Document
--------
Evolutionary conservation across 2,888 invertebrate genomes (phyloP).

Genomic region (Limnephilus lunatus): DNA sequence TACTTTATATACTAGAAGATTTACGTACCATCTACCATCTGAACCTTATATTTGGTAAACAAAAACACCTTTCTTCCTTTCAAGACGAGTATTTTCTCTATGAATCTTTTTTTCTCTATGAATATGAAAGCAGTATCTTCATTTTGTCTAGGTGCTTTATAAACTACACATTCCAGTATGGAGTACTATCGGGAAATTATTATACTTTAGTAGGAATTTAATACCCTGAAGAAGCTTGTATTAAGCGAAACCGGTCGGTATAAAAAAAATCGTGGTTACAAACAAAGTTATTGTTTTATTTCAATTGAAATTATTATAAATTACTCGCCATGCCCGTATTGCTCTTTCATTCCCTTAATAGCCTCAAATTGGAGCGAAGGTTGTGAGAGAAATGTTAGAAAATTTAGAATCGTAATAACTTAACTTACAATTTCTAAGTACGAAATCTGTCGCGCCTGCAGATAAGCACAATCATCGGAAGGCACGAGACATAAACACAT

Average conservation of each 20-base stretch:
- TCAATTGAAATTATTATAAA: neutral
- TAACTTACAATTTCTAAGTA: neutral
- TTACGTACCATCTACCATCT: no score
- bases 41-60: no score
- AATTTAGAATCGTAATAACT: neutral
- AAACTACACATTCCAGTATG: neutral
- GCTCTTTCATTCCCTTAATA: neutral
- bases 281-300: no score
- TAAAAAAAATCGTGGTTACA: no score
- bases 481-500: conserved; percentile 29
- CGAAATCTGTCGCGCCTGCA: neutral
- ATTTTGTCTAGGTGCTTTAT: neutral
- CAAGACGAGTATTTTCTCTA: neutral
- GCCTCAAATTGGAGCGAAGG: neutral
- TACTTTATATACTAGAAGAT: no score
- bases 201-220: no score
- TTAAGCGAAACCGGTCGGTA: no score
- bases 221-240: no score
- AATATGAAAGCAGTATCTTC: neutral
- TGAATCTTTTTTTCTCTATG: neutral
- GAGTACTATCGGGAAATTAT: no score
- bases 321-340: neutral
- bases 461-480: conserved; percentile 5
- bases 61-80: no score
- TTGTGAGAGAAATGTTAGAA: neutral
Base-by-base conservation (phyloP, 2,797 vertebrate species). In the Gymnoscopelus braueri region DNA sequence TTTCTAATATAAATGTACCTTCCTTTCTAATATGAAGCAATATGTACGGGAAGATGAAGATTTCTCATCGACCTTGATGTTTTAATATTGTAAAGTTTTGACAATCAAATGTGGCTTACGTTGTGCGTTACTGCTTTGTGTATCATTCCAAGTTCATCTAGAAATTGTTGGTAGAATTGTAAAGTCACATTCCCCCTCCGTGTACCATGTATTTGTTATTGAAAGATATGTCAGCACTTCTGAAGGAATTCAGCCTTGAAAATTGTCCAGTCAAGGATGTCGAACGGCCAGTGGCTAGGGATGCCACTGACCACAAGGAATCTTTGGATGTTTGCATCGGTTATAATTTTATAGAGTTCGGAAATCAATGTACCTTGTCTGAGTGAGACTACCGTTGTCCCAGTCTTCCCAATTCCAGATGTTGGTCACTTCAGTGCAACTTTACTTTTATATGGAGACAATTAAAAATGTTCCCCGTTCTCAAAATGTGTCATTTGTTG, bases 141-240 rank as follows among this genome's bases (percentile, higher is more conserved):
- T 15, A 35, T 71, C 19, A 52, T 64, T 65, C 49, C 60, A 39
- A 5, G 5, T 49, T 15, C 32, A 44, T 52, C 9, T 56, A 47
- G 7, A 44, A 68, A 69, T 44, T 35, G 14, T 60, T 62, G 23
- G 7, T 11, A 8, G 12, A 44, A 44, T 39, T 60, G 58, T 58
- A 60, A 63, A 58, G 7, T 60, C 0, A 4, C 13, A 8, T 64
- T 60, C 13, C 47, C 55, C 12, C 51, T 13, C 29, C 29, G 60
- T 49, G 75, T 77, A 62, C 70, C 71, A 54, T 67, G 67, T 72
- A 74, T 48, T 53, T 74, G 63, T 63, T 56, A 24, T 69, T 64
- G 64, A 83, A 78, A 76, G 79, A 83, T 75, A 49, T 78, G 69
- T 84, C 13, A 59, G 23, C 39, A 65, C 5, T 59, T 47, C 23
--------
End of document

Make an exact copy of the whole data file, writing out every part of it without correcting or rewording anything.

Evolutionary conservation across 2,888 invertebrate genomes (phyloP).

Genomic region (Limnephilus lunatus): DNA sequence TACTTTATATACTAGAAGATTTACGTACCATCTACCATCTGAACCTTATATTTGGTAAACAAAAACACCTTTCTTCCTTTCAAGACGAGTATTTTCTCTATGAATCTTTTTTTCTCTATGAATATGAAAGCAGTATCTTCATTTTGTCTAGGTGCTTTATAAACTACACATTCCAGTATGGAGTACTATCGGGAAATTATTATACTTTAGTAGGAATTTAATACCCTGAAGAAGCTTGTATTAAGCGAAACCGGTCGGTATAAAAAAAATCGTGGTTACAAACAAAGTTATTGTTTTATTTCAATTGAAATTATTATAAATTACTCGCCATGCCCGTATTGCTCTTTCATTCCCTTAATAGCCTCAAATTGGAGCGAAGGTTGTGAGAGAAATGTTAGAAAATTTAGAATCGTAATAACTTAACTTACAATTTCTAAGTACGAAATCTGTCGCGCCTGCAGATAAGCACAATCATCGGAAGGCACGAGACATAAACACAT

Average conservation of each 20-base stretch:
- TCAATTGAAATTATTATAAA: neutral
- TAACTTACAATTTCTAAGTA: neutral
- TTACGTACCATCTACCATCT: no score
- bases 41-60: no score
- AATTTAGAATCGTAATAACT: neutral
- AAACTACACATTCCAGTATG: neutral
- GCTCTTTCATTCCCTTAATA: neutral
- bases 281-300: no score
- TAAAAAAAATCGTGGTTACA: no score
- bases 481-500: conserved; percentile 29
- CGAAATCTGTCGCGCCTGCA: neutral
- ATTTTGTCTAGGTGCTTTAT: neutral
- CAAGACGAGTATTTTCTCTA: neutral
- GCCTCAAATTGGAGCGAAGG: neutral
- TACTTTATATACTAGAAGAT: no score
- bases 201-220: no score
- TTAAGCGAAACCGGTCGGTA: no score
- bases 221-240: no score
- AATATGAAAGCAGTATCTTC: neutral
- TGAATCTTTTTTTCTCTATG: neutral
- GAGTACTATCGGGAAATTAT: no score
- bases 321-340: neutral
- bases 461-480: conserved; percentile 5
- bases 61-80: no score
- TTGTGAGAGAAATGTTAGAA: neutral
Base-by-base conservation (phyloP, 2,797 vertebrate species). In the Gymnoscopelus braueri region DNA sequence TTTCTAATATAAATGTACCTTCCTTTCTAATATGAAGCAATATGTACGGGAAGATGAAGATTTCTCATCGACCTTGATGTTTTAATATTGTAAAGTTTTGACAATCAAATGTGGCTTACGTTGTGCGTTACTGCTTTGTGTATCATTCCAAGTTCATCTAGAAATTGTTGGTAGAATTGTAAAGTCACATTCCCCCTCCGTGTACCATGTATTTGTTATTGAAAGATATGTCAGCACTTCTGAAGGAATTCAGCCTTGAAAATTGTCCAGTCAAGGATGTCGAACGGCCAGTGGCTAGGGATGCCACTGACCACAAGGAATCTTTGGATGTTTGCATCGGTTATAATTTTATAGAGTTCGGAAATCAATGTACCTTGTCTGAGTGAGACTACCGTTGTCCCAGTCTTCCCAATTCCAGATGTTGGTCACTTCAGTGCAACTTTACTTTTATATGGAGACAATTAAAAATGTTCCCCGTTCTCAAAATGTGTCATTTGTTG, bases 141-240 rank as follows among this genome's bases (percentile, higher is more conserved):
- T 15, A 35, T 71, C 19, A 52, T 64, T 65, C 49, C 60, A 39
- A 5, G 5, T 49, T 15, C 32, A 44, T 52, C 9, T 56, A 47
- G 7, A 44, A 68, A 69, T 44, T 35, G 14, T 60, T 62, G 23
- G 7, T 11, A 8, G 12, A 44, A 44, T 39, T 60, G 58, T 58
- A 60, A 63, A 58, G 7, T 60, C 0, A 4, C 13, A 8, T 64
- T 60, C 13, C 47, C 55, C 12, C 51, T 13, C 29, C 29, G 60
- T 49, G 75, T 77, A 62, C 70, C 71, A 54, T 67, G 67, T 72
- A 74, T 48, T 53, T 74, G 63, T 63, T 56, A 24, T 69, T 64
- G 64, A 83, A 78, A 76, G 79, A 83, T 75, A 49, T 78, G 69
- T 84, C 13, A 59, G 23, C 39, A 65, C 5, T 59, T 47, C 23